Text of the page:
Chronic Lymphocytic Leukemia

Overview

Getting Started

Chronic lymphocytic leukemia (CLL) is a type of hematologic (blood) cancer. It is usually slow-growing and, at this time, is a condition that is managed, not cured. Though a CLL diagnosis is life-changing, the landscape of CLL research is very promising. More effective drugs and combination treatments are now available for this chronic blood cancer.

Moving forward with confidence is easier with a plan. You may consider choosing a hematologist with expertise in treating CLL. Specialists better understand CLL and how it responds to treatment. They can offer treatment plans that help many people live longer and with a better quality of life.

Your diagnosing physician should be able to give you a referral. If you are not located near a CLL specialist and traveling for treatment is not an option, look for a CLL specialist who will consult with your doctor and offer a second opinion. This can confirm the suggested treatment plan or add other options to consider.

Commit to taking an active role in your care. While your doctor monitors your test results, you will need to communicate honestly about symptoms and treatment-related side effects. It will also be up to you to keep in-person and telehealth appointments and make wise nutrition and lifestyle choices.

Explaining CLL

Leukemia begins in the blood and bone marrow (the soft, spongy center of some bones). It occurs when the bone marrow makes too many white blood cells. These white blood cells don’t fight infection like healthy white blood cells do, which makes an individual susceptible to repeated infections.

CLL develops from a type of white blood cell known as a lymphocyte. Lymphocytes make up lymphoid tissue, which is found in the lymph nodes, thymus, spleen, tonsils and other parts of the body. They are a part of the immune system.

CLL begins when mature lymphocytes change and multiply uncontrollably. They grow at a faster rate than usual, and they do not die when they should, causing them to build up in the blood or bone marrow. This leads to an accumulation of them in the blood, bone marrow, lymph nodes and spleen that interferes with the normal production of healthy cells, including red blood cells that carry oxygen; white blood cells that fight infection; and platelets that help blood to clot.

Except for lymphomas, blood cancers typically do not grow into tumors. Instead, abnormal lymphocytes build up to become CLL cancer cells that circulate in the bloodstream and can spread through the lymphatic system to other parts of the body. However, patients with CLL often have larger than normal lymph nodes that can appear as lumps in the neck, armpits or groin regions.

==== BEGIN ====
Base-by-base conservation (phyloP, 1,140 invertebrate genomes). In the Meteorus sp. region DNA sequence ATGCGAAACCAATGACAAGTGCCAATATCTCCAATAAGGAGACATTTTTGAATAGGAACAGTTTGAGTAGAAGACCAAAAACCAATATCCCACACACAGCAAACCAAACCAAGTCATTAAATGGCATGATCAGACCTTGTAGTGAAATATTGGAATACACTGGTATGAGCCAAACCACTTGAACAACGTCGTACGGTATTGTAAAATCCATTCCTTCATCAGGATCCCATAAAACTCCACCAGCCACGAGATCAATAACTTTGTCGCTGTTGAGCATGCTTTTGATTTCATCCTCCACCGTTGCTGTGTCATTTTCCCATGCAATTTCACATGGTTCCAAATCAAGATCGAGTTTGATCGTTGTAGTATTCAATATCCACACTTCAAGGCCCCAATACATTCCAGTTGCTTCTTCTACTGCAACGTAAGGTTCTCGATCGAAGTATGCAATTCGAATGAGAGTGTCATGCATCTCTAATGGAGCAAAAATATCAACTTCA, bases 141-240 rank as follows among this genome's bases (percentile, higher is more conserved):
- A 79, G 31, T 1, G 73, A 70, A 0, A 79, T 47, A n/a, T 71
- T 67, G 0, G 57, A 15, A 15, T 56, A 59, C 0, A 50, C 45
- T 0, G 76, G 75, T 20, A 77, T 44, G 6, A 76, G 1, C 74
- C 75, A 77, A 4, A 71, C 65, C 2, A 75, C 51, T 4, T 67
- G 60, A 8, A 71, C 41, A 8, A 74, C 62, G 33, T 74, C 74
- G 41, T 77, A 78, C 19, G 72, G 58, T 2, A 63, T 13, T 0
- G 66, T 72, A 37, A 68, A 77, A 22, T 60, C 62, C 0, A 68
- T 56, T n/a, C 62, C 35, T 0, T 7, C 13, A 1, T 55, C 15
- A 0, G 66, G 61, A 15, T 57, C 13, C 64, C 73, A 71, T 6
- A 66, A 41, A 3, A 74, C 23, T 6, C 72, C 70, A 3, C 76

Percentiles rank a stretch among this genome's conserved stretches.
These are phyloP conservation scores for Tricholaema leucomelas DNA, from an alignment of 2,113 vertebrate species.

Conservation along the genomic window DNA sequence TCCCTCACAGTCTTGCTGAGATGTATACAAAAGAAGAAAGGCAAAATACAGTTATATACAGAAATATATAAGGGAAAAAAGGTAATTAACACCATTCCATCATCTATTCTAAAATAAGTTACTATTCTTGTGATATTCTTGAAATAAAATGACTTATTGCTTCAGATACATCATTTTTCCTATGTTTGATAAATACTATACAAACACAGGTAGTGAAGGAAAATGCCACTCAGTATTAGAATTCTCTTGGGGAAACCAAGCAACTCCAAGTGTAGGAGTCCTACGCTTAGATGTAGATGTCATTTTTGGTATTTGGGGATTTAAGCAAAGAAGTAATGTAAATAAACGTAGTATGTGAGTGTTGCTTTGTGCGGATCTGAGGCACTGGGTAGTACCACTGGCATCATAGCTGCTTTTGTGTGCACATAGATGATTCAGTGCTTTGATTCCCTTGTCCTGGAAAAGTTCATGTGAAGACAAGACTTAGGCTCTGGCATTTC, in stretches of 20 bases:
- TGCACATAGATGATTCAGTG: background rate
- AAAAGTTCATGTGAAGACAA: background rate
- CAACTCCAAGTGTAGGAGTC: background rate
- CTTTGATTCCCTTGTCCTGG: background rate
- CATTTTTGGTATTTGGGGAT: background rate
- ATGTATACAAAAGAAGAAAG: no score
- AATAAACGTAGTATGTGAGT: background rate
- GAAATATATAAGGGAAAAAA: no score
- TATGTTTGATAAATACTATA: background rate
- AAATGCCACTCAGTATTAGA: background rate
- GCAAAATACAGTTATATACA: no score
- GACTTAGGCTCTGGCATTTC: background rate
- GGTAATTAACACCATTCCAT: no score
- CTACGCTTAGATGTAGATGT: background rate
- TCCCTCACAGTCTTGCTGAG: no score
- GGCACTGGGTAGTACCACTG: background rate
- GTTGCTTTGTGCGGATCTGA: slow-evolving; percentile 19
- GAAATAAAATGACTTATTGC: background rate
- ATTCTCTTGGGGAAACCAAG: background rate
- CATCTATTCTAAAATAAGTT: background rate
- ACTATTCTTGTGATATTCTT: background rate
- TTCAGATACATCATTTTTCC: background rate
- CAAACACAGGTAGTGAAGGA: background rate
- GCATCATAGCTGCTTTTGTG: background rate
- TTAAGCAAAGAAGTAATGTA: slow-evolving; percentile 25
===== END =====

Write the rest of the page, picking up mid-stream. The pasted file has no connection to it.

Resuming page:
Diagnosing & Planning

Your doctor will perform a physical examination to check for pain, enlarged lymph nodes and size irregularity in your spleen and other organs. Blood test results help determine your prognosis (outlook).

To identify your CLL subtype, your doctor will order genetic testing, also called molecular profiling, on a small sample of fluid or tissue. The results of these tests, including a fluorescence in situ hybridization (FISH) test, your TP53 gene mutation status, immunoglobulin heavy chain variable (IGHV) status, and serum B2-microglobulin concentration, help identify specific gene abnormalities or mutations, proteins and changes in chromosomes.

The Modified Rai Staging System and the Chronic Lymphocytic Leukemia International Prognostic Index (CLL-IPI) further assist your doctor (see Tables 1 and 2). Modified Rai divides CLL into five stages according to the number of lymphocytes and other cells in the blood and the presence of certain abnormalities noticed on the physical examination. The “risk” characteristic assigned in staging is associated with the predicted rate of growth for the disease. This offers information about how CLL may progress. CLL-IPI is used to predict the risk of disease recurrence and overall survival and incorporates the Rai stage.

Your doctor will also consider the clinical stage, your age and other criteria.

This information will help determine the treatment that will be most effective.



Table 1. Modified Rai Staging System

Stage Risk Description
Stage 0 Low Lymphocytosis only (the blood contains a significant number of lymphocytes).
Stage I Intermediate + Adenopathy (the blood contains a significant number of lymphocytes, and lymph nodes are enlarged).
Stage II Intermediate + Enlarged spleen and/or liver (the blood contains a significant number of lymphocytes, the spleen and/or liver is enlarged, and the lymph nodes may or may not be enlarged).
Stage III High Lymphocytosis + Hgb < 11g/dL (the blood contains a significant number of lymphocytes, and the hemoglobin is less than 11 grams per deciliter).
Stage IV High Lymphocytosis + Plt < 100,000/?L (the blood contains a significant number of lymphocytes, and the platelet count is less than 100,000 microliters).


Table 2. Chronic Lymphocytic Leukemia International Prognostic Index (CLL-IPI)

The CLL-IPI assigns weighted values for each of the following risk factors.

Risk factors Points
TP53 mutation 4
IGHV unmutated 2
Serum B2-microglobulin more than 3.5 mg/L 2
Rai Stages I-IV --
Age older than 65 years 1


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